Strange Music by Alan Dean Foster
Monday, November 6, 2017 at 9:06AM
TChris in Alan Dean Foster, Science Fiction

Published by Del Rey Books on November 7, 2017

Strange Music in the latest entry in Alan Dean Foster’s series of novels about the human empath named Flinx and his empathic pet/companion, a flying bat-lizard named Pip. As the novel opens, Flinx and Pip are living with his Flinx’s wife Clarity on Cachalot, a world covered with water, populated by friendly cetaceans. The world’s few humans, including Flinx, make their homes on floating platforms.

Flinx receives an unexpected visit from a Thranx named Sylzenzuzex, who has come on behalf of the Church, and indirectly the Commonwealth, to recruit Flinx’s assistance. This is not the first time the Commonwealth has set aside its desire to give Flinx a good mindwipe in order to exploit his empathic talents.

Someone has been using forbidden technology on the remote, developing world of Largess. That violation of Commonwealth law is bad enough, but the same person has kidnapped the daughter of an important leader, an act that might disrupt the balance of power on Largess and set back the unification that would be necessary for the world to participate more fully in the Commonwealth. Flinx must get her back and catch the scofflaw.

Communication with Larians is possible only by people who can carry a tune, as their language is sung. The language makes clear (but only to Larians) whether the singer is being honest. Flinx can sing a bit, but his empathic abilities allow him to emulate the innate Larian ability to detect deceit. He is therefore a perfect choice to investigate the problems that are taking place on Largess.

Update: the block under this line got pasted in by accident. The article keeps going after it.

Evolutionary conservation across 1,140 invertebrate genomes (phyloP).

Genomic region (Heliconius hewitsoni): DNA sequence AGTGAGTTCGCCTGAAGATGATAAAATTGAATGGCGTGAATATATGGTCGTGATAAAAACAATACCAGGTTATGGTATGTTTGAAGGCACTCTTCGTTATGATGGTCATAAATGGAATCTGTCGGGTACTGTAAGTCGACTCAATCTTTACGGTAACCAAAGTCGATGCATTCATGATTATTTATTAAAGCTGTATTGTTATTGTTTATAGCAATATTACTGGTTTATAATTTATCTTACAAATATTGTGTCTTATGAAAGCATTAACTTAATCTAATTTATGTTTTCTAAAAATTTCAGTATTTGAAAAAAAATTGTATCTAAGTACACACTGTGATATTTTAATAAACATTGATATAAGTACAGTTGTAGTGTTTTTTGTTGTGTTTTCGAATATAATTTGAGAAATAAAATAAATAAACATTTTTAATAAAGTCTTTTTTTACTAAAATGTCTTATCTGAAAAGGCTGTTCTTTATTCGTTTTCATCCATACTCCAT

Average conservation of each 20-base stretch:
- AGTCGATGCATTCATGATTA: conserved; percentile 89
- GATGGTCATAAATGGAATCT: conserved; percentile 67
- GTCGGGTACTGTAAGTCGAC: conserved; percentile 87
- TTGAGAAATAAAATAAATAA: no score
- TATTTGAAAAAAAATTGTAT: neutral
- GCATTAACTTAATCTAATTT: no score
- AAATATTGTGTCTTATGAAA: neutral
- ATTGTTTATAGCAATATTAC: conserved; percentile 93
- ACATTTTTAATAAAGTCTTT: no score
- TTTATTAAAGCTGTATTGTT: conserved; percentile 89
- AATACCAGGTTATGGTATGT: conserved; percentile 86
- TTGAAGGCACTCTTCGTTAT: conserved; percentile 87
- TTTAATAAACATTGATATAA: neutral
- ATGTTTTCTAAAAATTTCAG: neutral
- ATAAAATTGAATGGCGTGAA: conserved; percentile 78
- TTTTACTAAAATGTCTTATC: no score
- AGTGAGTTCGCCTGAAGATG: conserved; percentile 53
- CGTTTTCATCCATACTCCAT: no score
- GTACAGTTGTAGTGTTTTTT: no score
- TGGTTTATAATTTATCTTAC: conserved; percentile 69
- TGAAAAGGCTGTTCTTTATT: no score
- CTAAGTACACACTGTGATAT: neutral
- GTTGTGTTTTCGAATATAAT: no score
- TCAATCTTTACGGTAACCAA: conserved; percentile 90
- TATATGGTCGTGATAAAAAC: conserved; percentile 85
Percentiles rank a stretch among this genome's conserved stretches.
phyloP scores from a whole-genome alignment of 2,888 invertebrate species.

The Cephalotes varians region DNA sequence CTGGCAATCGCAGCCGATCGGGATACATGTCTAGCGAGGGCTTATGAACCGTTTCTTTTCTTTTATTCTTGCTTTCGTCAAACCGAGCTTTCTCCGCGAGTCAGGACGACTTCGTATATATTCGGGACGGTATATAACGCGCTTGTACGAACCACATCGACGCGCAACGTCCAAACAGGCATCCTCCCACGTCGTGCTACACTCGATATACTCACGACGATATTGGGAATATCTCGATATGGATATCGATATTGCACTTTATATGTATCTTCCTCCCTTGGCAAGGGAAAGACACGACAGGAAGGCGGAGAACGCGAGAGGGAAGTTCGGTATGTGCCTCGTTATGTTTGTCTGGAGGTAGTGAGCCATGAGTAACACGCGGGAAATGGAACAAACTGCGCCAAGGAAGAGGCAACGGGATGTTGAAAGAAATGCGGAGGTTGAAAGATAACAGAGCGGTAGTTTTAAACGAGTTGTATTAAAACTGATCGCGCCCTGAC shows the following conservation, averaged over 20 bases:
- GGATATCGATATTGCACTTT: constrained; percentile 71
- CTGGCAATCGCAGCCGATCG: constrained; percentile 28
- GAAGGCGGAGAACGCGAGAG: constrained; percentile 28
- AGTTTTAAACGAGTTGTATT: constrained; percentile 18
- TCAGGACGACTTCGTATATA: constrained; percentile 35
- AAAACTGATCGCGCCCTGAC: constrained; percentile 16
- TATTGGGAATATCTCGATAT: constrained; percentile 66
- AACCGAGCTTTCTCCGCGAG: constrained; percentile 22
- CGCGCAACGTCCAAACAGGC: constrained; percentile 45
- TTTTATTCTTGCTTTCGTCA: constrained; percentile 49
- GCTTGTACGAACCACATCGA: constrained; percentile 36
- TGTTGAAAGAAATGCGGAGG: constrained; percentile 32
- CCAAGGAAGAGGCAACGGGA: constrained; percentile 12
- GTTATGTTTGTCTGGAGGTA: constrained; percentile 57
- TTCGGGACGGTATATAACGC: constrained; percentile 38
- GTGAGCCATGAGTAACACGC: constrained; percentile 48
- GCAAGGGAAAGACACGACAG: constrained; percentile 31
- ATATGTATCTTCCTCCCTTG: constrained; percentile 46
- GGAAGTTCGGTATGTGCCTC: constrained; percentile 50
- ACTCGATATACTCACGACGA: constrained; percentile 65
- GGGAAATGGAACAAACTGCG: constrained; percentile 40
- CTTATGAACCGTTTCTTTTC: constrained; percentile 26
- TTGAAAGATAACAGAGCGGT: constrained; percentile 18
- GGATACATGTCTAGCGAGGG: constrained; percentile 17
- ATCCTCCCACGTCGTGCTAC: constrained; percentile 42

The musical language makes the dialog in Strange Music fun to read. It’s like Shakespearean rap with a Bob Dylan influence. The story itself is fun but a bit fluffy. Strange Music is a simple adventure story that rewards the reader with simple pleasures. A new character pops in rather too conveniently at the end, but notwithstanding that small complaint, I can recommend the story to Foster’s fans or to any science fiction fan who wants to spend time with an unchallenging read.

I should note that a forward by Kevin Hearne suggests in veiled language that Foster’s fiction doesn’t have any of those creepy liberal ideas that right-wing or libertarian sf fans so deplore. This has become a point of honor among certain sf fans who fail to embrace the diversity of thought that has always been the genre’s strength. I wonder, however, whether the comment applies to Strange Music. The novel is premised on the notion that a world’s worthiness depends on the ability of its people to unify, rather than living in clans that war with each other because of their cultural differences. That decidedly liberal idea seems to have escaped Hearne’s notice. The same could be said of certain other themes, such as the evil of persecution by a dominant religion, the value of empathy, and the equality of women (exemplified by the new character who pops in at the novel’s end). Like most intelligent science fiction, Strange Music seems to me to accept the value of liberal ideas as a given.

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